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New books from caboose!
Montreal, 25 March 2015—caboose is pleased to announce the publication of three new titles in its short essay book series Kino-Agora, along with a revised and expanded edition of a popular earlier title in the series, Jacques Aumont’s Montage, and a new translation of an essential essay by André Bazin.
The new titles in the Kino-Agora series are Mise en scène, by film historian Frank Kessler, Découpage, by caboose proprietor Timothy Barnard, and The New Cinephilia, by popular blogger Girish Shambu. They sell for $5 – $8 ea. on the caboose site with $5 shipping worldwide for 1 – 8 titles in the series. They are also available on Amazon (at slightly higher prices), where The New Cinephilia is also available as an e-book, and in India from the cinephiles at Tokioga. All titles in the Kino-Agora series are available at the reduced price of $4 ea. at this week’s Society for Cinema Studies conference in Montreal.
Girish Shambu’s book The New Cinephilia is also being given away free of charge with every on-line purchase of the caboose volume by Jean-Luc Godard, Introduction to a True History of Cinema and Television, a 558-page record of Godard’s 1978 courses on film history that is earning rave reviews. (Customers may choose either The New Cinephilia or Sarah Kozloff’s The Life of the Author as a free title when purchasing the book by Godard.)
For a limited time, Montage, Découpage and Mise en scène are being offered together on the caboose site for $15, discounted from $22, plus $5 shipping – over 200 pages of first-rate discussions of these essential questions of film aesthetics delivered to customers’ doorsteps for $20 worldwide. In the coming months, these three titles will be bundled together in one volume under the title Montage – Découpage – Mise en scène: Essays on Film Form – but not at this giveaway price, so don’t wait!
The next volume in the Kino-Agora series, scheduled for publication in fall 2015, is The Video Essay: A Critical Companion, edited by Christian Keathley and Jason Mittell. The dramatic evolution of digital media technology over the past two decades has prompted the emergence of a new scholarly form – the video essay. This exciting new volume – featuring contributions from Eric Faden, Catherine Grant, Christian Keathley, Kevin B Lee and Jason Mittell – addresses key issues of how to teach, produce and evaluate this developing form of audio-visual research.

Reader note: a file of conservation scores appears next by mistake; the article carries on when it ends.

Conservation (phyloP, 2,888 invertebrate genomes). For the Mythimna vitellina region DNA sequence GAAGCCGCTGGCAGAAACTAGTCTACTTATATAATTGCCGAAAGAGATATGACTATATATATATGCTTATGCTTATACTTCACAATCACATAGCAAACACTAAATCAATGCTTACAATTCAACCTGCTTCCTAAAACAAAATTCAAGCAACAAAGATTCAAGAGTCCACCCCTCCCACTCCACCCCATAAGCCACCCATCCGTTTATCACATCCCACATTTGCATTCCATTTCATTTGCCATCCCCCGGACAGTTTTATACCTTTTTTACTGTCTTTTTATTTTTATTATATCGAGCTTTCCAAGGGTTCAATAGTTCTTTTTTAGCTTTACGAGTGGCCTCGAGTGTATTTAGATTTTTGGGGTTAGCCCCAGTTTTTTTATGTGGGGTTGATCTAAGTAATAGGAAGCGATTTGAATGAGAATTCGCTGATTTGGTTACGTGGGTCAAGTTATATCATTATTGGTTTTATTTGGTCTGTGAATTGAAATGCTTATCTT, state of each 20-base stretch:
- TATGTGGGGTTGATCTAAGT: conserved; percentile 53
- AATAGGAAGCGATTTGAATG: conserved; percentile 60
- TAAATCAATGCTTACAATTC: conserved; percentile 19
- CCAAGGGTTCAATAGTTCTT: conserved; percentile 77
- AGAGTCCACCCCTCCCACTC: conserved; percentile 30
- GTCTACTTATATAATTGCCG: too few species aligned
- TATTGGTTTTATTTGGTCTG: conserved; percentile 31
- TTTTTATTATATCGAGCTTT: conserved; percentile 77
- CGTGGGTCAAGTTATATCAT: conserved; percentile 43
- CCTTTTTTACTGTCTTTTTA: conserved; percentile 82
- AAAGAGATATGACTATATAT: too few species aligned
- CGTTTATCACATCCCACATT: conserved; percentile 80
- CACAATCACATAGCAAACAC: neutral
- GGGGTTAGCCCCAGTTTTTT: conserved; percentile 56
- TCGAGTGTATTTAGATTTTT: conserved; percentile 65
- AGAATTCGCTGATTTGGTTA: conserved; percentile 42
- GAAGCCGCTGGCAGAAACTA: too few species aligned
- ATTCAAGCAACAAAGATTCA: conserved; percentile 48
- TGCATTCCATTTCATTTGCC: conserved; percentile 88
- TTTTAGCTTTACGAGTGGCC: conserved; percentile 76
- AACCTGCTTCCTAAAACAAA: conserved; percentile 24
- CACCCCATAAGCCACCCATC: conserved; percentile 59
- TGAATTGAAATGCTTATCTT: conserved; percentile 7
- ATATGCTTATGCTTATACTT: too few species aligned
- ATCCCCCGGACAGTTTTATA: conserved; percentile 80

Today caboose is also following up its acclaimed 2009 translation of selections from André Bazin’s seminal What is Cinema? with a new translation of an essential essay by Bazin, a 32-page booklet also entitled Découpage. This text has not been published in its original form in any language since it first appeared in Bazin’s lifetime, in 1952, when it earned a swift rebuttal from a twenty-one-year-old Jean-Luc Godard. The 80-page Kino-Agora volume of the same title, the only book-length study of cinematic découpage in any language, introduces readers to Bazin’s theory of découpage and argues for its importance today.
Copies of Bazin’s Découpage essay will be given away free of charge – one per delegate – at this week’s Society for Cinema Studies conference in Montreal, where caboose will have a table and be selling its books. Additional copies of Bazin’s essay, with notes by translator Timothy Barnard, will be available for purchase for $3 ea.
American and European visitors to the conference will want to make sure to pick up this publication and the handsome cloth edition of What is Cinema?, as neither can be sold in those regions for copyright reasons. The caboose What is Cinema? is the only corrected and annotated edition of these writings in any language and has been described by Geoffrey Nowell-Smith, writing in Film Quarterly, as “far more scholarly than the [University of California Press] edition”. It is an essential addition to any film scholar’s or film buff’s library.
If you plan on attending the Montreal conference, please drop by our table and browse our books!
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